Good eating habits begin at home. Choosing mindfully what you feed your family, making healthier choices when eating out, and partnering with your child’s school are several important ways you can guide your child to nutritional food choices.
Make Healthy Choices at Home
Balancing the ratio of meals made from prepackaged foods with those made from fresh foods is essential to establishing nutritious eating habits. Understanding food labels on the prepackaged items you do buy can help you eliminate excess fat and sugar from your family’s diet.
“The first place to start when you look at the nutrition facts label is the serving size and the number of servings in the package,” says Concepcion Mendoza, Nutrition Family and Consumer Science Advisor at the University of California Cooperative Extension (UCCE). Since the calories and other nutrient amounts listed are relevant to serving size, portion control is critical to eating only the recommended daily values.
Knowing how to translate nutrients into understandable measurements is useful for both parents and children and can be done with a simple calculation: dividing the number of grams in a food item by four will provide its teaspoon equivalent. For example, a 12-oz. can of soda contains 41 grams, or 10 teaspoons, of sugar.
Educating and involving your children in their food choices is also important. Redding Parent Rachelle Schaden says her family’s focus is on reducing sugar consumption among her three daughters. “When it comes to desserts, we try to be creative,” she says. “We choose things that are easy so the kids can be part of making their own dessert, which they like even more.” She says some of their favorites include chocolate dipped strawberries, frozen banana pops, and apples with a cinnamon-yogurt dip.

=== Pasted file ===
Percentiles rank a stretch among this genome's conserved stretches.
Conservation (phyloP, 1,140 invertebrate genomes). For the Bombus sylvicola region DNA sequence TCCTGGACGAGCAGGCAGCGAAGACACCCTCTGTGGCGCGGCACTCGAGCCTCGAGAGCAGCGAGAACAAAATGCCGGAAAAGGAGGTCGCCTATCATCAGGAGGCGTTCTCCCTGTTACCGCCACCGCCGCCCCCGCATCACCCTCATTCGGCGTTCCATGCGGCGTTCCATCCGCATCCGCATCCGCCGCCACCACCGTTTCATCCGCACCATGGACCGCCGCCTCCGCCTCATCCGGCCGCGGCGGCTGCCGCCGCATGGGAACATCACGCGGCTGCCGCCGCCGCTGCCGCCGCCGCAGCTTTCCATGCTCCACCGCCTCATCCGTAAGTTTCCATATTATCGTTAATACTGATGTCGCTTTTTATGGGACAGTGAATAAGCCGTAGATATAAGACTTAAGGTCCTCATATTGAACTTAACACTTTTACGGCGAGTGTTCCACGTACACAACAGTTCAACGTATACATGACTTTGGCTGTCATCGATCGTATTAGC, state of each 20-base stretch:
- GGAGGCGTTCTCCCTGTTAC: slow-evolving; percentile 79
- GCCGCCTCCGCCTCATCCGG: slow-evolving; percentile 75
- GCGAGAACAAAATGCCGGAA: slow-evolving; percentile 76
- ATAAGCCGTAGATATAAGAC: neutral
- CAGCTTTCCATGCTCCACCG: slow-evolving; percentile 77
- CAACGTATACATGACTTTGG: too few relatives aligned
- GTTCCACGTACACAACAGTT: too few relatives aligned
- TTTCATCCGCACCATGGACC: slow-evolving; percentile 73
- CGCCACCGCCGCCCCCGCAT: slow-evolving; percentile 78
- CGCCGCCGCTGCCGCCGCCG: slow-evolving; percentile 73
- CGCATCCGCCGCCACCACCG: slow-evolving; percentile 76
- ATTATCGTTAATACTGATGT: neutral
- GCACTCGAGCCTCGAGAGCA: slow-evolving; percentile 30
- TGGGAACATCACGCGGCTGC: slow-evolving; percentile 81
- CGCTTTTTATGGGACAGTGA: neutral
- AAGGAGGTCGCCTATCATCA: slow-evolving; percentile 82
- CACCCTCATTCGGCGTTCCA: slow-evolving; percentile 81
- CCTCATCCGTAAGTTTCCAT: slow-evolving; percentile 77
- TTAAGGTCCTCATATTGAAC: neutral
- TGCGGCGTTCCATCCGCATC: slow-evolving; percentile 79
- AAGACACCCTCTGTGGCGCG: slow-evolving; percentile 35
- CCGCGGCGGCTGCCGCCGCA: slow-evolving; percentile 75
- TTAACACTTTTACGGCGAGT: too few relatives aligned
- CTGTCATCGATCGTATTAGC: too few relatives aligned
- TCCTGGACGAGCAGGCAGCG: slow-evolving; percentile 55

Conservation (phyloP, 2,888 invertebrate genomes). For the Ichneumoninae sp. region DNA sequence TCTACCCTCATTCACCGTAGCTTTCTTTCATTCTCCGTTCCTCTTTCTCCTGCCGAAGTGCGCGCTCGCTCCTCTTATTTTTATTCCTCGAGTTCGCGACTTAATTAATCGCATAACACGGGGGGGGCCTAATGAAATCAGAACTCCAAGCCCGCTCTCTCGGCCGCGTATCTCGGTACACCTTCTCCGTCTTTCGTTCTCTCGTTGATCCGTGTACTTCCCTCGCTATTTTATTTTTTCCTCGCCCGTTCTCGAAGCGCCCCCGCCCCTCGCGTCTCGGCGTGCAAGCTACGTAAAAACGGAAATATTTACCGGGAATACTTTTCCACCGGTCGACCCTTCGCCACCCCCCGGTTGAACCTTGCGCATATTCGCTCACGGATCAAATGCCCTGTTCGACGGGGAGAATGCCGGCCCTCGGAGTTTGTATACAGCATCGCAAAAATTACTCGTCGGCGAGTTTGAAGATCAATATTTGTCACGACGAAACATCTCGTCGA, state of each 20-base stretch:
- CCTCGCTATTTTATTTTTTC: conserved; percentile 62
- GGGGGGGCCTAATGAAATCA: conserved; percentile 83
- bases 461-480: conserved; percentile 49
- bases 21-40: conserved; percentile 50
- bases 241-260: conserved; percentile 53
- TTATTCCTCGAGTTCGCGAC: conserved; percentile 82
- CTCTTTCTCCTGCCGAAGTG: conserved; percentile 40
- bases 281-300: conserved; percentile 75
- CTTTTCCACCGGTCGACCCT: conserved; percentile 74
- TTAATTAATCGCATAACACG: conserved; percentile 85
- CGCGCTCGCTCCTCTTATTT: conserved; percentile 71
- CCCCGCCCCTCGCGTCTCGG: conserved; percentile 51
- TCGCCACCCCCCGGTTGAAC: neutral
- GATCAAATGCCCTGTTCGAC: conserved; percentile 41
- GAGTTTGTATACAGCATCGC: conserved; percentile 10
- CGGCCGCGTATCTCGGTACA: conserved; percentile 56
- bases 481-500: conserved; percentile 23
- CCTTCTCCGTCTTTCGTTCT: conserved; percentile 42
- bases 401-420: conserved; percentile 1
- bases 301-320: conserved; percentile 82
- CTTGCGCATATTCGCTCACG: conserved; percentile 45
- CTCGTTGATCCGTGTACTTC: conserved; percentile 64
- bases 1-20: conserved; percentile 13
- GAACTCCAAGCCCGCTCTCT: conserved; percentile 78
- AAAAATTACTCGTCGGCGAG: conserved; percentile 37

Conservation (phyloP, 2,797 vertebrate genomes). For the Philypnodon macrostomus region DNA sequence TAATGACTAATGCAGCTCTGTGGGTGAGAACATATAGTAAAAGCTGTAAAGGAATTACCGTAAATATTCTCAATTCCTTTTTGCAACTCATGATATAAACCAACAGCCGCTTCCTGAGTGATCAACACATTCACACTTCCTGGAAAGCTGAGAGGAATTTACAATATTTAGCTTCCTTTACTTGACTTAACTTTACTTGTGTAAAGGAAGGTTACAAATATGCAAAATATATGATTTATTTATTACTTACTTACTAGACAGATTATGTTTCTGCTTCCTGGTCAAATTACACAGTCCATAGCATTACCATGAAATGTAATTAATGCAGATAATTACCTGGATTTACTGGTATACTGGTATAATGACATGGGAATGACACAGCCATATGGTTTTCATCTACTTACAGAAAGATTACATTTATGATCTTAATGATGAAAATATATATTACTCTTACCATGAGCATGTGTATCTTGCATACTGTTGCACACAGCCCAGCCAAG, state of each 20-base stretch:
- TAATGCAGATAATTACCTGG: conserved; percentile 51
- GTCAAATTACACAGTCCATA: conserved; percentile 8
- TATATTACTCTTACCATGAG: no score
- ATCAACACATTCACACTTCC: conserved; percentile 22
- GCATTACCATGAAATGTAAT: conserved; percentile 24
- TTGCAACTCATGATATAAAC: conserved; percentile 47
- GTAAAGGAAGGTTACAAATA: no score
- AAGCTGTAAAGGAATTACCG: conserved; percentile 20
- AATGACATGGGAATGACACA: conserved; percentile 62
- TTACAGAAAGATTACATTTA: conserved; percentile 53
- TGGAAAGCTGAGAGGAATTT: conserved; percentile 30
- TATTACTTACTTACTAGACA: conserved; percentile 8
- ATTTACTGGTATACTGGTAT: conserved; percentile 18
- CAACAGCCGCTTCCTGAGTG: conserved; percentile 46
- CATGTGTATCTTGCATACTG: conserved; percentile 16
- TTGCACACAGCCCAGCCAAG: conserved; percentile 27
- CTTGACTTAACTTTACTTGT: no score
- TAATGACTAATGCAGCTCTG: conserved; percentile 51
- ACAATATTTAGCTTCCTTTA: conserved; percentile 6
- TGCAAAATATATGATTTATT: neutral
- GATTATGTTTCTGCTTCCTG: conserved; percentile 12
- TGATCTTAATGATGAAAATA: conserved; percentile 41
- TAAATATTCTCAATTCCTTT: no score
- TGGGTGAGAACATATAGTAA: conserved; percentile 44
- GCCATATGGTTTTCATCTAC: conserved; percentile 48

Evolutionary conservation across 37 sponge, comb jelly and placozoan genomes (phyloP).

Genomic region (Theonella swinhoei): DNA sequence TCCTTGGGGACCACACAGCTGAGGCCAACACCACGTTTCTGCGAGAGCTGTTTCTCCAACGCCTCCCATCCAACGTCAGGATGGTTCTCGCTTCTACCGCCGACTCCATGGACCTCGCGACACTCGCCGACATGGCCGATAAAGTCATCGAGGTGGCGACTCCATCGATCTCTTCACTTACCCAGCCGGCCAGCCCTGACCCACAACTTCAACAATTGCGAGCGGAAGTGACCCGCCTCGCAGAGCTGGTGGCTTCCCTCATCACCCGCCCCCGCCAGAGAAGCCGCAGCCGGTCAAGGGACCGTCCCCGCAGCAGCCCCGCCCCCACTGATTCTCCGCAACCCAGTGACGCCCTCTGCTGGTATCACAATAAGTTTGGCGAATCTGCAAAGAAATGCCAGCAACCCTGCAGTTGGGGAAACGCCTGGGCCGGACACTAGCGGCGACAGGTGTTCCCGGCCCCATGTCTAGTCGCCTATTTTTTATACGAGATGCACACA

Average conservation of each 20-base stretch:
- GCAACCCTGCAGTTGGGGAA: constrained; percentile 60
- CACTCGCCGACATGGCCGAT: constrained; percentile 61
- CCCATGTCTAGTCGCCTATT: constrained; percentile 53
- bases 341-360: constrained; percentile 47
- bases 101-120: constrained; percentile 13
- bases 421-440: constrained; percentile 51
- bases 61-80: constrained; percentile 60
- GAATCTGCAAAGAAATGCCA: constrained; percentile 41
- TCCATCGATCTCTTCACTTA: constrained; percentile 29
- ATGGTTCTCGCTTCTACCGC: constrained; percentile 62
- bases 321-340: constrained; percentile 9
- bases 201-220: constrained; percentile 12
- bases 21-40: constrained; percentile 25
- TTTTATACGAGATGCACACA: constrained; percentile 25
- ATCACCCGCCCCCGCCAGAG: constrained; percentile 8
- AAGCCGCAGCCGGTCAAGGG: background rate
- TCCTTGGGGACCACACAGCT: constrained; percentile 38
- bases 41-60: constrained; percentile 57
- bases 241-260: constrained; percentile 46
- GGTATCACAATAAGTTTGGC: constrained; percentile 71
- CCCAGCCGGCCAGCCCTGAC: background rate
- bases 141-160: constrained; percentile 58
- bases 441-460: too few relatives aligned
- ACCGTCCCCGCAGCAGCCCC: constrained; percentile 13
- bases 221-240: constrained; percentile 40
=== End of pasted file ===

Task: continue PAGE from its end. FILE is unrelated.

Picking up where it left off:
Making homemade lunches, using less sugar in homemade recipes, and doing away with concentrated juice drinks are all strategies that Schaden’s family has used effectively. She admits, “If we go to a party, my daughter will have a piece of cake or one or two pieces of candy, but there are limits.”
Choose Healthier Options When Eating Out
For most families, eliminating eating out would be unappealing and probably impractical. Sharre Whitson, a Nutrition Educator with UCCE, offers parents five tips for making healthier choices when eating away from home.
- “Read the nutrition facts sheet” says Whitson. “Most restaurants and all fast food chains are required to post calories on the menu and make detailed nutritional facts sheets available to consumers.”
- Whitson recommends requesting sauces or dressings on the side so you can control how much is added to your child’s meal.
- Order grilled rather than fried foods. Besides containing less fat, grilled foods retain more of their nutritional value due to their shorter cooking time.
- Don’t supersize! A standard drink serving is eight ounces and a standard meat serving is three ounces. If you do get a larger order, split it or take it home in a doggie bag.
- Choose water, regular milk or natural juice (no sugar added) rather than soda or flavored milk, which contain added sweeteners and empty calories.
Partner With Your Child’s School
When it comes to school menus, parents in small rural communities can and do exert influence. Indian Springs Elementary School in Big Bend is a case in point. Food Service Director Don McKinney says he uses locally grown organic beef because parents rejected the school’s use of beef commodities.
Jeanne Utterback, Principal of Fall River Mills Junior/Senior High School, has taken a different approach. She says, “We’ve established collaborative relationships with local business owners, who are also parents of students, to ensure they offer options like sandwiches or healthy burritos rather than fried foods.” She also struck an agreement with a burger place near campus not to sell energy drinks to students.
Utterback says the school also has purchased a healthy snack machine, a convenience for kids involved in extra-curricular activities. Popular items include trail mix, baked chips, pretzels and organic health food bars, items that all fall within nutritional guidelines for schools.
Rural schools, however, aren’t the only ones where parents can make their presence and preference known. School gardens are becoming increasingly popular at schools within city limits, the harvests of which end up on school salad bars and in other school meals.
While volunteers from the Shasta College Master Gardner Program will work with schools to teach them what to plant and how to grow and harvest it, Master Gardner volunteer Steve Ganger says, “It’s the parent volunteers who really spearhead and direct the on-going management of a school garden.”
Parents have a tremendous influence on what their children eat, particularly when they’re younger. Nutritious eating really is a family affair; whether at home or away, parents can educate and involve their children in making the healthiest choices.